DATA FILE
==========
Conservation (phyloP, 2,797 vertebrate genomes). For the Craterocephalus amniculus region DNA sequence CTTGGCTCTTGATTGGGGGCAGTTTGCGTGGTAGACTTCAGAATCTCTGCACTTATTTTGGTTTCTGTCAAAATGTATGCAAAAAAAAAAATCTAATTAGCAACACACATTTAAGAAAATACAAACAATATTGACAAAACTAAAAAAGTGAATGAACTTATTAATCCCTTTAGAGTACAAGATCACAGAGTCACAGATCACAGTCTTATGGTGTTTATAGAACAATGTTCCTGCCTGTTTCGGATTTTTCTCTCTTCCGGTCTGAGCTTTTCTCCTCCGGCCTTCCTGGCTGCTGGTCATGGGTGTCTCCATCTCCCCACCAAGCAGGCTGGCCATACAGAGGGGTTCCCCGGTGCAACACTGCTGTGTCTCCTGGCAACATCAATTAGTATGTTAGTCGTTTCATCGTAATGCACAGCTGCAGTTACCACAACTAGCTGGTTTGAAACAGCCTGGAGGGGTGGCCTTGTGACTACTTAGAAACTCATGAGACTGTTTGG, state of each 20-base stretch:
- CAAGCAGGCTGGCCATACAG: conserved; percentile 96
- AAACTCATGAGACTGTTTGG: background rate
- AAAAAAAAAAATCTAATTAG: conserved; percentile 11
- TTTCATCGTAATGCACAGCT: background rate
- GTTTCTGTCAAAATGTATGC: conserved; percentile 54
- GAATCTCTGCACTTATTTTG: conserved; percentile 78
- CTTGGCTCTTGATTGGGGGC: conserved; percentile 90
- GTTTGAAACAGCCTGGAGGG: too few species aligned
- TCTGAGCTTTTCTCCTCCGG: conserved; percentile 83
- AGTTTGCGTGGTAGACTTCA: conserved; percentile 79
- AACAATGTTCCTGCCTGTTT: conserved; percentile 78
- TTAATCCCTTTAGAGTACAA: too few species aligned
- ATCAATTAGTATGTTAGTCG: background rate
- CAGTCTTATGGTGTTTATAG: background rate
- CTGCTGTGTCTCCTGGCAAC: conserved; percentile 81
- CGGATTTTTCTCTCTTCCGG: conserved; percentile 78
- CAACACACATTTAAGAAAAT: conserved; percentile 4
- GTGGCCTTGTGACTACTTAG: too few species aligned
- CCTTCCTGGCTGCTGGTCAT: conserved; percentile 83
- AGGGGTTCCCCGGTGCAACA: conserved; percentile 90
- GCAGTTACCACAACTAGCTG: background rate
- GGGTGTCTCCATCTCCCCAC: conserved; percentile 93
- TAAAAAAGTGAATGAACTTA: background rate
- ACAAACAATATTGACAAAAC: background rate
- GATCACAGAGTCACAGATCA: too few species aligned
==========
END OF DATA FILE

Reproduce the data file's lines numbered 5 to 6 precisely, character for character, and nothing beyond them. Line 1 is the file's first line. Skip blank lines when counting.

- TTTCATCGTAATGCACAGCT: background rate
- GTTTCTGTCAAAATGTATGC: conserved; percentile 54